IFTTT, short for “If This Then That” and pronounced “gift” without the g, is arguably the best web automation service there is if not for its ease of usage then for the sheer volume of the online services it is capable of interfacing with. Since its launch in 2011, people have been using IFTTT for everything from faking phone calls and ducking out of meetings to creating comprehensive cross-posting campaigns on social media.
It isn't made for online reputation management (ORM) though. It's made for, well, almost everything. But it can help with reputation campaigns so we included it in our tool reviews.
Whereas before, web automation demanded considerable scripting or macro-making know-how, IFTTT enables even the least tech-savvy users to create “recipes” that allow them to automate actions using “triggers” across different “channels.” An executive summary of IFTTT’s potential for ORMs follows:
Another ORM “secret-weapon” that costs absolutely nothing to use, IFTTT is a great tool in the arsenals of vetted pros and budding talent alike. The only downside is that years after their announcement, IFTTT still has no premium options.
The beauty of IFTTT is its convenient simplifications and shortcuts around otherwise hairy API coding problems. People without a shred of coding knowledge to their name can carry out web automation tasks that would otherwise take hours to execute alone, sans the reliability and plus a gorgeous GUI to boot.
While there certainly is no shortage of channels that IFTTT supports and new ones are added on a constant basis, IFTTT is hardly the end-all-be-all in ORM automation.
While IFFTTT is truly great for personal projects, it’s rather ill-suited to monitoring multiple profiles at the same time, save by making individual accounts for each profile, making it less than ideal for ORMs looking to manage the online reputations of multiple clients simultaneously. In short, its not a product used by an ORM agency, but may help bridge applications for individuals.
A quick look at the IFTTT dashboard shows just how simple everything is:
Signing in and clicking on “this” as requested allows users to select a trigger:
Triggers are the “if this” of IFTTT, the action that IFTTT listens for, pending the execution of the recipe. Channels are the different online web services that IFTTT is capable of automating across.
Clicking on that, allows users to select an action, based on this trigger:
IFTTT is straightforward, if somewhat limited in that each recipe is limited to a single trigger on a single channel leading to a single action. A single trigger cannot be used to trigger multiple actions, although a bit of creativity can go a long way in making triggers more comprehensive, such as incorporating multiple expressions or modifiers in triggers that allow for such, and using complimentary services such as Numerous to group multiple triggers in a single Boolean expression.“Recipes” are the conditional combinations of channels and triggers that tell IFTTT what to do when the conditions of a trigger are fulfilled.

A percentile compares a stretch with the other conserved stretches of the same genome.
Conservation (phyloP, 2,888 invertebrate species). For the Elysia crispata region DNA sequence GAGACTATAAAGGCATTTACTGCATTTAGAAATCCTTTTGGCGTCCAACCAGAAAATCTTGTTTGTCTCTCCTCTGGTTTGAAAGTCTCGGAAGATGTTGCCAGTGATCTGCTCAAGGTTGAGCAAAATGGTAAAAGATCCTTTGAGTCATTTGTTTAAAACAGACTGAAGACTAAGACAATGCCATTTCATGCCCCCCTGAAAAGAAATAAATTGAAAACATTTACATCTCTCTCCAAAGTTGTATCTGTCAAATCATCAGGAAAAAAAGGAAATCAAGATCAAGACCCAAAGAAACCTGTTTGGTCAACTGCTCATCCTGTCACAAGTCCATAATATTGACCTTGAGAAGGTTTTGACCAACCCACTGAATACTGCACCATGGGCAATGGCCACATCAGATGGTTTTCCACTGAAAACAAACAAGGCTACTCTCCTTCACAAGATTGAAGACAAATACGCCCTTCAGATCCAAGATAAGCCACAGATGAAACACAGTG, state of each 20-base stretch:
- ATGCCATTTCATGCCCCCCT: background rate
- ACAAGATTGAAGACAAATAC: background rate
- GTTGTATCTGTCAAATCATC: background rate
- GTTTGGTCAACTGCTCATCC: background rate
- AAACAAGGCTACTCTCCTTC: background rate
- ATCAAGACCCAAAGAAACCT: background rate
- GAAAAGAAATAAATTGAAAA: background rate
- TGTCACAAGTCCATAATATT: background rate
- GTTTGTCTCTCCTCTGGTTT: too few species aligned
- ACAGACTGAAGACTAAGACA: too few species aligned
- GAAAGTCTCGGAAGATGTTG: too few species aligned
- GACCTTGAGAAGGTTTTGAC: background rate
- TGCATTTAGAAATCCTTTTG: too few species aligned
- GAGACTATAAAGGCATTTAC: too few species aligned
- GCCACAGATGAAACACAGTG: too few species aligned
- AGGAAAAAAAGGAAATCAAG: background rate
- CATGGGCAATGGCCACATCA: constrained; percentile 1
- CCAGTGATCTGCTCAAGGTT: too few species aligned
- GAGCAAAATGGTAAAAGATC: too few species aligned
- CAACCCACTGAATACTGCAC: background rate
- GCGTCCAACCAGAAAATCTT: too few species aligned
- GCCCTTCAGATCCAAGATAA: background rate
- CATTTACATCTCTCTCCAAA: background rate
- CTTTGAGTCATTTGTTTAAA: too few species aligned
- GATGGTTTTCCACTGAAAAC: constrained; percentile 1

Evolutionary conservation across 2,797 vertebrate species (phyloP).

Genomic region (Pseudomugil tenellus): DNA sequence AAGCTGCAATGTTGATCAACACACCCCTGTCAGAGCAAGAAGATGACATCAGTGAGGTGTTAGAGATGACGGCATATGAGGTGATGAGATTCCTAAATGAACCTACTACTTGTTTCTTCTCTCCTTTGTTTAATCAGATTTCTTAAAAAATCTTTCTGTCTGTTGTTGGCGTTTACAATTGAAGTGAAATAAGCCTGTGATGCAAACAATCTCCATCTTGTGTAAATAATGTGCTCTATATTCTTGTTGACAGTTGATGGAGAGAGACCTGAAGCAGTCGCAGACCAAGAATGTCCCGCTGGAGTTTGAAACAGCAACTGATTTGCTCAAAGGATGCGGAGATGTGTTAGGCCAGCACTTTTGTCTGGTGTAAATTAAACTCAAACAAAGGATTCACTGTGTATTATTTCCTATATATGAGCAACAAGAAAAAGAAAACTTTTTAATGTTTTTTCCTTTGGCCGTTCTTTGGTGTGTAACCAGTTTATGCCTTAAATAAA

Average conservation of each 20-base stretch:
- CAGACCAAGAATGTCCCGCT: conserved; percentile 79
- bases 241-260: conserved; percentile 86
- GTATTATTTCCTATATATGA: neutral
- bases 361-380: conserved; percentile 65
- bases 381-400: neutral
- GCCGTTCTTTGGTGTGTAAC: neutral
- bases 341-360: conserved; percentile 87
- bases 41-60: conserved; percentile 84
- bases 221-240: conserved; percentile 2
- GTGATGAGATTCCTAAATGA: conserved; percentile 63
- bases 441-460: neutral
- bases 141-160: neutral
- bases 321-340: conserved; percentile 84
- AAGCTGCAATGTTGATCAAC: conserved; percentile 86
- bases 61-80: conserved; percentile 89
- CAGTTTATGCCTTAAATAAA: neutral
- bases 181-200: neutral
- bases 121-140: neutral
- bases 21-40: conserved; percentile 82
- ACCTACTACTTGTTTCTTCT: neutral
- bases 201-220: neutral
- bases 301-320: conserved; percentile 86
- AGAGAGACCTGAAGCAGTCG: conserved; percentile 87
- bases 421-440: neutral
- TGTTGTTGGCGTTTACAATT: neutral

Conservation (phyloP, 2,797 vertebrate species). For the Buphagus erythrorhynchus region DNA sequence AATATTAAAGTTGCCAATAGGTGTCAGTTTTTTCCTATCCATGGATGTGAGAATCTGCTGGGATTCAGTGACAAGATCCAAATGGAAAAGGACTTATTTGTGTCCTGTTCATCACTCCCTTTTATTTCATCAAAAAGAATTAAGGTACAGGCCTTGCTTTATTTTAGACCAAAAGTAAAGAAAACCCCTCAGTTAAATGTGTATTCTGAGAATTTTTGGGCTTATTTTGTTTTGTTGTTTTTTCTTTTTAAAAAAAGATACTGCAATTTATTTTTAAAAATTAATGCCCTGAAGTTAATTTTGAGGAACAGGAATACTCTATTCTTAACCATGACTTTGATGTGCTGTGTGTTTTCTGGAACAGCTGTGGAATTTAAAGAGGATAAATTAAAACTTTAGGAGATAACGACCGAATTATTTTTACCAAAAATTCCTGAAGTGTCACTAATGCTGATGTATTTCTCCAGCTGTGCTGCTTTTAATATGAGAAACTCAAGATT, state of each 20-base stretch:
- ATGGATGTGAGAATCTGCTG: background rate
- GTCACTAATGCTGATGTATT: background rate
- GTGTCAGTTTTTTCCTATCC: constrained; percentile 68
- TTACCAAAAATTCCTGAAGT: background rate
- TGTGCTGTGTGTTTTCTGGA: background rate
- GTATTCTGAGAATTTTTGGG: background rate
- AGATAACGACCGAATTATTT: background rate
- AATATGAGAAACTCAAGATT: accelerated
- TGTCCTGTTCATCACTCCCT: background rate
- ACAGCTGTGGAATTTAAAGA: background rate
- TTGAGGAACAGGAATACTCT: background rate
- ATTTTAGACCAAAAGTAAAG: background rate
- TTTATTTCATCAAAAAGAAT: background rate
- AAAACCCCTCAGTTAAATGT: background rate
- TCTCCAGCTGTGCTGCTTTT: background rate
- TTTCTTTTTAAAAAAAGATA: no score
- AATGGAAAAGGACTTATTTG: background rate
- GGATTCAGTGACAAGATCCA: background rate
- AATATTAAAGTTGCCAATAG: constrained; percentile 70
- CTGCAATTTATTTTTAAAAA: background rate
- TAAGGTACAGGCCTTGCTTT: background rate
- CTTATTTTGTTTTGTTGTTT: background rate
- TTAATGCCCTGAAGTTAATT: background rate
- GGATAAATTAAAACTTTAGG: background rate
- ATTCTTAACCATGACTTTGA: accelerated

The possibilities of applying IFTTT to online reputation management are nigh on limitless- Some crafty ORM applications include:
The Good: IFTTT and channel versatility. Rather than focusing on any one of these applications of IFTTT, let’s take a more holistic look at what IFTTT can and cannot do:
When it first started out, IFTTT had a handful of channels that it was capable of interfacing with, most of them pertaining to Google, Facebook, or Twitter services due to their well-developed APIs. Since then, IFTTT has incorporated over 200 additional channels and is constantly adding more, ranging from Amazon’s voice recognition module, Alexa, to Internet of Things (IoT) tools like Honeywell thermostats and Samsung Robot Vacuums. According to CEO Linden Tibbets, IFTTT users cooked up over 20 million recipes each day in February 2015. A little critical thought goes a long way towards harnessing IFTTT’s breakneck pace of integration and development. Besides the more obvious ones like webpage and social media monitoring, IFTTT can also be used for internal collaboration, archiving, and automated content curation.
Being a free tool, IFTTT takes countermeasures to prevent its system from being abused. One of the most annoying of which is their 10 SMS per month limit. SMS-action recipes, such as those that forward your Google Alerts via text messages, can only be executed 10 times a month. After the 7th time the SMS-action recipe is executed, users are notified that the recipe will be halted until the next month once the 10-message mark is hit. There are workarounds, like using Gmail SMS instead of IFTTT as the message sender and creating multiple IFTTT accounts, but they’re unwieldy and inconvenient for ORMs looking to track a large flux of alerts using the platform.
While IFTTT has most certainly thrust us all into a new era of web automation and consequently cut down the amount of tedious work that ORMs have to do, it by no means has the last say in this regard. Other tools like Zapier and Workato may be better suited to enterprise-level automation, as often is the case with ORM, while IFTTT users might hit a ceiling in using this otherwise versatile platform in managing multiple accounts.